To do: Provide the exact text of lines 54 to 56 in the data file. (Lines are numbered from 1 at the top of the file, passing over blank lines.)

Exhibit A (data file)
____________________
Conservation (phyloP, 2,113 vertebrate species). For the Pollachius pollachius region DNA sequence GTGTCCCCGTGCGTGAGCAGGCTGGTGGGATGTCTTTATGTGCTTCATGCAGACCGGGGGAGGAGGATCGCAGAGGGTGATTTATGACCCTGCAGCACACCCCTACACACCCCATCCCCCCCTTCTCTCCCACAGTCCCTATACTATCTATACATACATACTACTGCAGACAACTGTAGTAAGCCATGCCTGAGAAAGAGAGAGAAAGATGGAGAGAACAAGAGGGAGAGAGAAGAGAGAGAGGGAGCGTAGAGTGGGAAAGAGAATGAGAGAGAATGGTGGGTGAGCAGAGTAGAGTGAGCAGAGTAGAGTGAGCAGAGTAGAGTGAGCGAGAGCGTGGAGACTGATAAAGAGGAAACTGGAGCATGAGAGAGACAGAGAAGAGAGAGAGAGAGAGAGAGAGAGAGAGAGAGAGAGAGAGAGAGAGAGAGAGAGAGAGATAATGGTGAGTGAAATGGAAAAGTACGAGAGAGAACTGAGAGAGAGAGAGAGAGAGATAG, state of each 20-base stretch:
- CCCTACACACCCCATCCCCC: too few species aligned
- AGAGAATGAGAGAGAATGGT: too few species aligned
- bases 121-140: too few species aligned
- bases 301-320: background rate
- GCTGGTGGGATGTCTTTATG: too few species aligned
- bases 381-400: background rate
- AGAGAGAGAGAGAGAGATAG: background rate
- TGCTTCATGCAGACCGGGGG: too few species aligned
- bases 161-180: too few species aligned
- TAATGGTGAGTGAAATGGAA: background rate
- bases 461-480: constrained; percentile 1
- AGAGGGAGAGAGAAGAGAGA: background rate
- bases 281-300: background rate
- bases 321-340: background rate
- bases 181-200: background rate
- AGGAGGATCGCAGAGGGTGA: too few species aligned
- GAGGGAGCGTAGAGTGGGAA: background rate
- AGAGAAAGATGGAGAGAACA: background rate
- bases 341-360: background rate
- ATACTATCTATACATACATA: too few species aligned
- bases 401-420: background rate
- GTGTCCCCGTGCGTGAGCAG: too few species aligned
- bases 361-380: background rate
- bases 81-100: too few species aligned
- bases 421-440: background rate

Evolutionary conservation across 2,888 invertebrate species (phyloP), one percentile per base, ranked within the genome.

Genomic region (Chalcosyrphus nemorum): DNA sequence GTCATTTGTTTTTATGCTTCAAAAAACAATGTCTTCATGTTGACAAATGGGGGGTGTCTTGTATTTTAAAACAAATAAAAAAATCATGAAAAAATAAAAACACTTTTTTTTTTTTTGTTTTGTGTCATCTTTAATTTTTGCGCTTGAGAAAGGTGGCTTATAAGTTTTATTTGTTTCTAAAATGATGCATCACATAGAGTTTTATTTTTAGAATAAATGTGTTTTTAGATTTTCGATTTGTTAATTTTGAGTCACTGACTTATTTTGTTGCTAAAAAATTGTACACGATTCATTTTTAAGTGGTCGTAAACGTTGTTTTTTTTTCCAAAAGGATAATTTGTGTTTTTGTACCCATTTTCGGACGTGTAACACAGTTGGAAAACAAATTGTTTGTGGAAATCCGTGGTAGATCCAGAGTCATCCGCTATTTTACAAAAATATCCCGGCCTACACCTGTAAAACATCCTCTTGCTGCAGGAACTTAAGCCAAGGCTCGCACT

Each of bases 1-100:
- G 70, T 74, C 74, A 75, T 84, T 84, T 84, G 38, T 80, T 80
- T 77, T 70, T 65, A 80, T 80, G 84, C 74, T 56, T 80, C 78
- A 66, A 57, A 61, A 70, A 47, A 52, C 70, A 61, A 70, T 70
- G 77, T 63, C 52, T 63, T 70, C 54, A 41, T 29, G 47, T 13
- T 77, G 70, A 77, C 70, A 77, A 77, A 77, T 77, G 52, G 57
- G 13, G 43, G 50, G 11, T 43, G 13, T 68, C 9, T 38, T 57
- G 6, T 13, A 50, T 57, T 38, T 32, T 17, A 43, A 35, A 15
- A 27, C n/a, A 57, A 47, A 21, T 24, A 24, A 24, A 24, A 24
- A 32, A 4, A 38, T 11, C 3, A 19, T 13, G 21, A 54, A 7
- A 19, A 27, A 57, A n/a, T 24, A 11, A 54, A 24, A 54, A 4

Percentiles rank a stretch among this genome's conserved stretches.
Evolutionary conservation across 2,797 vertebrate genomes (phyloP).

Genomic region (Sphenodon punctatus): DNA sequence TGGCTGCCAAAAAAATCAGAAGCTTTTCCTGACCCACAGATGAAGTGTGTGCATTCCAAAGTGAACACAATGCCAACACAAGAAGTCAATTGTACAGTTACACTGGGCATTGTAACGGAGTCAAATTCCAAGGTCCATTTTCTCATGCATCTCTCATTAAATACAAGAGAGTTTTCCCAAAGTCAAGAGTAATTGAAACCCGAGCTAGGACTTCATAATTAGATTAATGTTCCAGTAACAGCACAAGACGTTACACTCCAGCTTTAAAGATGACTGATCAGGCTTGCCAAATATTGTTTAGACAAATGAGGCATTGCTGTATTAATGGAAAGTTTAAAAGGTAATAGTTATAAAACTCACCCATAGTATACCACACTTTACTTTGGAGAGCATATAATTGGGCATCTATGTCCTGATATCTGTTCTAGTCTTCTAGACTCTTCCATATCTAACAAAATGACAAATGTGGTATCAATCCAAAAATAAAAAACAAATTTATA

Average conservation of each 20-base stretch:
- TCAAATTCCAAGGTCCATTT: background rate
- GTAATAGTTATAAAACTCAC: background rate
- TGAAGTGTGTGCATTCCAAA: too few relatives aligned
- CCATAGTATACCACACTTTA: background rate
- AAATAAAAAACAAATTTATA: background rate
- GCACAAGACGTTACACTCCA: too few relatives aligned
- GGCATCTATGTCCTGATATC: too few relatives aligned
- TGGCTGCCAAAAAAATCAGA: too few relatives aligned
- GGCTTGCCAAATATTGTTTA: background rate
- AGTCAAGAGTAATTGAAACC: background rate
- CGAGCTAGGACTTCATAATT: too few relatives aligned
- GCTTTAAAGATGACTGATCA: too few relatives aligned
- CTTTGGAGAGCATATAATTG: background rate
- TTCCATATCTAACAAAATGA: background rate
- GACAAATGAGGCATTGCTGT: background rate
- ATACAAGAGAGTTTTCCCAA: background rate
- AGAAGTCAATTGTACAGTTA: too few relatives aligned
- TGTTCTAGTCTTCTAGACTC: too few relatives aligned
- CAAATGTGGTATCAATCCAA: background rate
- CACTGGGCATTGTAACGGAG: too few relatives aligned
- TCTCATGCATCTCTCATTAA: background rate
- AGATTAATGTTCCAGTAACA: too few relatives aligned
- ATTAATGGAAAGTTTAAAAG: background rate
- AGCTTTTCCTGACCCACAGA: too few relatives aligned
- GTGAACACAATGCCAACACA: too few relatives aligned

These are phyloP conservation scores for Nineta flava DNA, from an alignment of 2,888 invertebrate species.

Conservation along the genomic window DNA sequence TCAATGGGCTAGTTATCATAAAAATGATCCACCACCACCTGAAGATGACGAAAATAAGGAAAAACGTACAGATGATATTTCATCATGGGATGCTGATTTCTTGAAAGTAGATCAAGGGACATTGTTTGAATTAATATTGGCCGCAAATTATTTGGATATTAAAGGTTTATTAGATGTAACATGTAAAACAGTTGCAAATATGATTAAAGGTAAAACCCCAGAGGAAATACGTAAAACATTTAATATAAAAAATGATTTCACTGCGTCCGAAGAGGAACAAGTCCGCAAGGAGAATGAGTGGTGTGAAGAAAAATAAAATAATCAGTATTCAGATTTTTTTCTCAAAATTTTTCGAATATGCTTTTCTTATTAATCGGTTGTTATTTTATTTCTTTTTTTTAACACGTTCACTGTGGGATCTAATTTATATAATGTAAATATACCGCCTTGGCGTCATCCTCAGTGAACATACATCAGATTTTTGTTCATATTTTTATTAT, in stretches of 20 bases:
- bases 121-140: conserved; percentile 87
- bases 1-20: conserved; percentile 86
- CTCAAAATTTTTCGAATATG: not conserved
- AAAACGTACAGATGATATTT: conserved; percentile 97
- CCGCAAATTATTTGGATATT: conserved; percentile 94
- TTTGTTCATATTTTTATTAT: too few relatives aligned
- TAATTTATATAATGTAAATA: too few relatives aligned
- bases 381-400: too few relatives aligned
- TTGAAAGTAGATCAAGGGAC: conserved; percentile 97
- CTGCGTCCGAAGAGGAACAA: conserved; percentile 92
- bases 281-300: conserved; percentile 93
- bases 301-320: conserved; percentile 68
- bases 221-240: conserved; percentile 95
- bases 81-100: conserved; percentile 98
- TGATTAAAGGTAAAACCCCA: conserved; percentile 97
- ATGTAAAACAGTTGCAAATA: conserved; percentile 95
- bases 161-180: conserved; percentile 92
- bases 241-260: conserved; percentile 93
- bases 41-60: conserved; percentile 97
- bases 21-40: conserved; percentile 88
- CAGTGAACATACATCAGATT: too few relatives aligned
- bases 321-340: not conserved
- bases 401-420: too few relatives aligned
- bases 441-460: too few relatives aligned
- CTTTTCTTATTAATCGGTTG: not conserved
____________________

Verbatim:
- CGAGCTAGGACTTCATAATT: too few relatives aligned
- GCTTTAAAGATGACTGATCA: too few relatives aligned
- CTTTGGAGAGCATATAATTG: background rate